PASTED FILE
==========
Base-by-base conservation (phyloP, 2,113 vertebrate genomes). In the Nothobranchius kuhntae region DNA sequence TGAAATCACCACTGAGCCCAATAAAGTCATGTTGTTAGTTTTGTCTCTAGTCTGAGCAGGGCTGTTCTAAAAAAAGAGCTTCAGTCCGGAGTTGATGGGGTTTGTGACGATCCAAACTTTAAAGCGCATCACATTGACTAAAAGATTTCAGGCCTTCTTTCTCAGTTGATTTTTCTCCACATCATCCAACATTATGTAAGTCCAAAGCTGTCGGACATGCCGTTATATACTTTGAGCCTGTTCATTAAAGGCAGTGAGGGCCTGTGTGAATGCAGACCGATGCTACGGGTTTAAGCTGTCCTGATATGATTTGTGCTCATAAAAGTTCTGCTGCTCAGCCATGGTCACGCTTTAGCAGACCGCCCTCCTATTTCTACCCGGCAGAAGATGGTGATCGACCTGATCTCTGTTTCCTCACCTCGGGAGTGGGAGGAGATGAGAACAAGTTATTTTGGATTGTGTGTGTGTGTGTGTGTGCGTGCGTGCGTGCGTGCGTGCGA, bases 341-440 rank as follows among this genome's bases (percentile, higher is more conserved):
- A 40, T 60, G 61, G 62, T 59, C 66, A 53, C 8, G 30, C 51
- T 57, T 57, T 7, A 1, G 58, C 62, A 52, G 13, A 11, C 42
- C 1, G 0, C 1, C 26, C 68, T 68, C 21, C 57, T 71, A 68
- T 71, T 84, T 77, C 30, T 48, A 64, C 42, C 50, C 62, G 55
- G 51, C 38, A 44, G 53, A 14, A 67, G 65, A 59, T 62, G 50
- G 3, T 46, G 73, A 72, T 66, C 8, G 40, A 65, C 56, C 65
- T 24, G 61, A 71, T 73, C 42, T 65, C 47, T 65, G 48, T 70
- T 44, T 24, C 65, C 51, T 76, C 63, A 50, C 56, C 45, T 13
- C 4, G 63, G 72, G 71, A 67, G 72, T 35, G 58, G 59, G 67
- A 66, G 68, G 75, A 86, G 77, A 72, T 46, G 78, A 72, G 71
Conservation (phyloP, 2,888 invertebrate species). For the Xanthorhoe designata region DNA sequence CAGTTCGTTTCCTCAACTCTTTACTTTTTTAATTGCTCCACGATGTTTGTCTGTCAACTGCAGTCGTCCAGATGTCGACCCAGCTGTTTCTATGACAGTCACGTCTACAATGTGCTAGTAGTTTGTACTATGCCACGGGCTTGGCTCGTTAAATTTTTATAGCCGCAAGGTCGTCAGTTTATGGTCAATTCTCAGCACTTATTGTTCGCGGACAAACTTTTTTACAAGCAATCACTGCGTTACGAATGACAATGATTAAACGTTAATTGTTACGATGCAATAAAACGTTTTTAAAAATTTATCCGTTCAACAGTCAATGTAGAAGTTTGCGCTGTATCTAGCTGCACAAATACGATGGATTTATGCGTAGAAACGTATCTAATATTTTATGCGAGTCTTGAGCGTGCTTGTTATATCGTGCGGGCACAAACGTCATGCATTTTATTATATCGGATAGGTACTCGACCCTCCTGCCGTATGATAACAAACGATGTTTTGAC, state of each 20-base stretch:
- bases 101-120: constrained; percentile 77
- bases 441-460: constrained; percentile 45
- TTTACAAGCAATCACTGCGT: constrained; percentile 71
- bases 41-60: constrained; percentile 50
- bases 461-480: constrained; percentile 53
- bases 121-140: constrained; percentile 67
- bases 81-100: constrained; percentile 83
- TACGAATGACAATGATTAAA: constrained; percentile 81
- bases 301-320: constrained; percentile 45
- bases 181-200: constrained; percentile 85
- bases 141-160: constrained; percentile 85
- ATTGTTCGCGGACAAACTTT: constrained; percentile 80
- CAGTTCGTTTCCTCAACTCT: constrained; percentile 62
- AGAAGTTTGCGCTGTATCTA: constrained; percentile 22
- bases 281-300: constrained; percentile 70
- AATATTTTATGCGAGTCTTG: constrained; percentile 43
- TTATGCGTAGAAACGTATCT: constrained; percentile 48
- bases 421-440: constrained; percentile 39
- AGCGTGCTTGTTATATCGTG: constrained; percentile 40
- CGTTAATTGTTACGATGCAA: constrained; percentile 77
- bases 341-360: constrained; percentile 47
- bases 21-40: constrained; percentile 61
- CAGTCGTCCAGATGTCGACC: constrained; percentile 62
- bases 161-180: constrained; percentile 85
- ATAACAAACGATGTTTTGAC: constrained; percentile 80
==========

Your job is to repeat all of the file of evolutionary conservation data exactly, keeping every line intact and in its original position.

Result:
Base-by-base conservation (phyloP, 2,113 vertebrate genomes). In the Nothobranchius kuhntae region DNA sequence TGAAATCACCACTGAGCCCAATAAAGTCATGTTGTTAGTTTTGTCTCTAGTCTGAGCAGGGCTGTTCTAAAAAAAGAGCTTCAGTCCGGAGTTGATGGGGTTTGTGACGATCCAAACTTTAAAGCGCATCACATTGACTAAAAGATTTCAGGCCTTCTTTCTCAGTTGATTTTTCTCCACATCATCCAACATTATGTAAGTCCAAAGCTGTCGGACATGCCGTTATATACTTTGAGCCTGTTCATTAAAGGCAGTGAGGGCCTGTGTGAATGCAGACCGATGCTACGGGTTTAAGCTGTCCTGATATGATTTGTGCTCATAAAAGTTCTGCTGCTCAGCCATGGTCACGCTTTAGCAGACCGCCCTCCTATTTCTACCCGGCAGAAGATGGTGATCGACCTGATCTCTGTTTCCTCACCTCGGGAGTGGGAGGAGATGAGAACAAGTTATTTTGGATTGTGTGTGTGTGTGTGTGTGCGTGCGTGCGTGCGTGCGTGCGA, bases 341-440 rank as follows among this genome's bases (percentile, higher is more conserved):
- A 40, T 60, G 61, G 62, T 59, C 66, A 53, C 8, G 30, C 51
- T 57, T 57, T 7, A 1, G 58, C 62, A 52, G 13, A 11, C 42
- C 1, G 0, C 1, C 26, C 68, T 68, C 21, C 57, T 71, A 68
- T 71, T 84, T 77, C 30, T 48, A 64, C 42, C 50, C 62, G 55
- G 51, C 38, A 44, G 53, A 14, A 67, G 65, A 59, T 62, G 50
- G 3, T 46, G 73, A 72, T 66, C 8, G 40, A 65, C 56, C 65
- T 24, G 61, A 71, T 73, C 42, T 65, C 47, T 65, G 48, T 70
- T 44, T 24, C 65, C 51, T 76, C 63, A 50, C 56, C 45, T 13
- C 4, G 63, G 72, G 71, A 67, G 72, T 35, G 58, G 59, G 67
- A 66, G 68, G 75, A 86, G 77, A 72, T 46, G 78, A 72, G 71
Conservation (phyloP, 2,888 invertebrate species). For the Xanthorhoe designata region DNA sequence CAGTTCGTTTCCTCAACTCTTTACTTTTTTAATTGCTCCACGATGTTTGTCTGTCAACTGCAGTCGTCCAGATGTCGACCCAGCTGTTTCTATGACAGTCACGTCTACAATGTGCTAGTAGTTTGTACTATGCCACGGGCTTGGCTCGTTAAATTTTTATAGCCGCAAGGTCGTCAGTTTATGGTCAATTCTCAGCACTTATTGTTCGCGGACAAACTTTTTTACAAGCAATCACTGCGTTACGAATGACAATGATTAAACGTTAATTGTTACGATGCAATAAAACGTTTTTAAAAATTTATCCGTTCAACAGTCAATGTAGAAGTTTGCGCTGTATCTAGCTGCACAAATACGATGGATTTATGCGTAGAAACGTATCTAATATTTTATGCGAGTCTTGAGCGTGCTTGTTATATCGTGCGGGCACAAACGTCATGCATTTTATTATATCGGATAGGTACTCGACCCTCCTGCCGTATGATAACAAACGATGTTTTGAC, state of each 20-base stretch:
- bases 101-120: constrained; percentile 77
- bases 441-460: constrained; percentile 45
- TTTACAAGCAATCACTGCGT: constrained; percentile 71
- bases 41-60: constrained; percentile 50
- bases 461-480: constrained; percentile 53
- bases 121-140: constrained; percentile 67
- bases 81-100: constrained; percentile 83
- TACGAATGACAATGATTAAA: constrained; percentile 81
- bases 301-320: constrained; percentile 45
- bases 181-200: constrained; percentile 85
- bases 141-160: constrained; percentile 85
- ATTGTTCGCGGACAAACTTT: constrained; percentile 80
- CAGTTCGTTTCCTCAACTCT: constrained; percentile 62
- AGAAGTTTGCGCTGTATCTA: constrained; percentile 22
- bases 281-300: constrained; percentile 70
- AATATTTTATGCGAGTCTTG: constrained; percentile 43
- TTATGCGTAGAAACGTATCT: constrained; percentile 48
- bases 421-440: constrained; percentile 39
- AGCGTGCTTGTTATATCGTG: constrained; percentile 40
- CGTTAATTGTTACGATGCAA: constrained; percentile 77
- bases 341-360: constrained; percentile 47
- bases 21-40: constrained; percentile 61
- CAGTCGTCCAGATGTCGACC: constrained; percentile 62
- bases 161-180: constrained; percentile 85
- ATAACAAACGATGTTTTGAC: constrained; percentile 80